Get the grade - Worldwide WWF-IAN partnership launches in StockholmSimon Costanzo ·
This blog is part of the Basin Report Card Initiative: a partnership between the World Wildlife Fund (WWF) and the University of Maryland Center for Environmental Science (UMCES)
Our partnership with the World Wildlife Fund (WWF) was officially launched at World Water Week this past August 2015. This new partnership aims to widen the audience and uptake of report cards as an environmental management tool for river basins around the world.
I represented IAN-UMCES at the event which is held each year in Stockholm. World Water Week is the annual focal point for the globe’s water issues. This year was the jubilee year for both the Week and the Stockholm Water Prize. The theme was Water for Development, and over 3,000 individuals from 130 countries participated in the Week.
WWF had a booth featuring the new basin health report card initiative, which was marketed as "Get the Grade". In expected fashion, WWF were expert at marketing the booth and event, including a supply of plushy pandas and free t-shirts with report card grades on them!
The week went very well and I was able to meet a whole swathe of new people including WWF staff from the U.S., England, Sweden, Switzerland and Brazil. What an amazing bunch of people! Sarah Freeman and I both spoke at the launch event to a packed audience.
There were some other highlights from the week including a function at Stockholm City Hall in the Blue Hall which hosts the Nobel Prize banquet each year; and later in the Golden Room where the Nobel Prize Ball is held. The boy from Brisbane, Australia, was duly impressed by the whole affair.
Next stop on the tourist trail was the Vasa Museum which surpassed my earlier “wow” factor even further. The Vasa was/is a preserved seventeenth-century warship that sank on its maiden voyage in the middle of Stockholm in 1628. It was salvaged 333 years later in 1961 and has been slowly restored ever since. Now the story of why it was built, how it sank, and how it was recovered is why there is a whole museum dedicated to it. Let’s just say there was a raging war, a proud king, a majestic top-heavy ship, a maiden voyage, a stiff breeze, a lot of open cannon ports, an embarrassing situation, amnesia, low oxygen, an archaeologist, a unique salvage, a lot of restoration, and finally a museum.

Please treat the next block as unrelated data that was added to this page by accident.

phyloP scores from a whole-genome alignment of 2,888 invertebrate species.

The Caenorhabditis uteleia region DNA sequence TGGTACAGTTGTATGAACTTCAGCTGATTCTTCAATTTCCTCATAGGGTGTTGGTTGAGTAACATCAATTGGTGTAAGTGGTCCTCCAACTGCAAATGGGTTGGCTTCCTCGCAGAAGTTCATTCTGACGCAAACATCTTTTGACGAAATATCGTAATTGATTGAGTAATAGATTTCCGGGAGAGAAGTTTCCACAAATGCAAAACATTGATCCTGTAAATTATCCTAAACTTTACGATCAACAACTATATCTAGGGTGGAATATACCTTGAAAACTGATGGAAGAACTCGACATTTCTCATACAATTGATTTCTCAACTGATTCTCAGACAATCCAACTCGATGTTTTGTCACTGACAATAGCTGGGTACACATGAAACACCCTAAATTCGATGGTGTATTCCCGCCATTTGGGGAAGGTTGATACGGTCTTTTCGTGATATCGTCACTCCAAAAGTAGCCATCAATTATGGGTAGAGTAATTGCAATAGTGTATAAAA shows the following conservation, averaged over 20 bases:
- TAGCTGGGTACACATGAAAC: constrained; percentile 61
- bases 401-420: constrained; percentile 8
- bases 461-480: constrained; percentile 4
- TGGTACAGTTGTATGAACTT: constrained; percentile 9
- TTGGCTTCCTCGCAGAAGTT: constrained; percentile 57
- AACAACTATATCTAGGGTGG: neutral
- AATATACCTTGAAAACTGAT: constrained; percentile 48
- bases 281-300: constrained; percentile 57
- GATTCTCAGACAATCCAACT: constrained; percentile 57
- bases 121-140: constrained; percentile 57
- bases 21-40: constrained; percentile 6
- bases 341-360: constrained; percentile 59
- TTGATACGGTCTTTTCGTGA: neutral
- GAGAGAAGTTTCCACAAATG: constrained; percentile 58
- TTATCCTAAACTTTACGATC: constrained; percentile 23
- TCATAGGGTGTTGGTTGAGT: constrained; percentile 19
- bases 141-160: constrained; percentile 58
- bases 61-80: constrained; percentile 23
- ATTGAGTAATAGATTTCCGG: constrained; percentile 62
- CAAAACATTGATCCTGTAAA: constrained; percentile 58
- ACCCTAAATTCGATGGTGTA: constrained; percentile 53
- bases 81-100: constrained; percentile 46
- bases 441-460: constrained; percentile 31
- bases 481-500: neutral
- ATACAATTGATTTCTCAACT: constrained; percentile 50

About the author
Dr. Simon Costanzo is a Science Integrator at the University of Maryland Center for Environmental Science in Cambridge MD. Simon’s career in environmental science over the past 20 years has been focused on developing and improving methods for the assessment, monitoring and management of aquatic, marine and terrestrial ecosystems. Simon has extensive experience in scientific data collection, synthesis, interpretation and communication. Simon’s career has provided a unique insight to a wide range of disciplines and stakeholder groups including government, academia and private industry. Dr. Costanzo obtained his academic training from University of Queensland in Australia (PhD).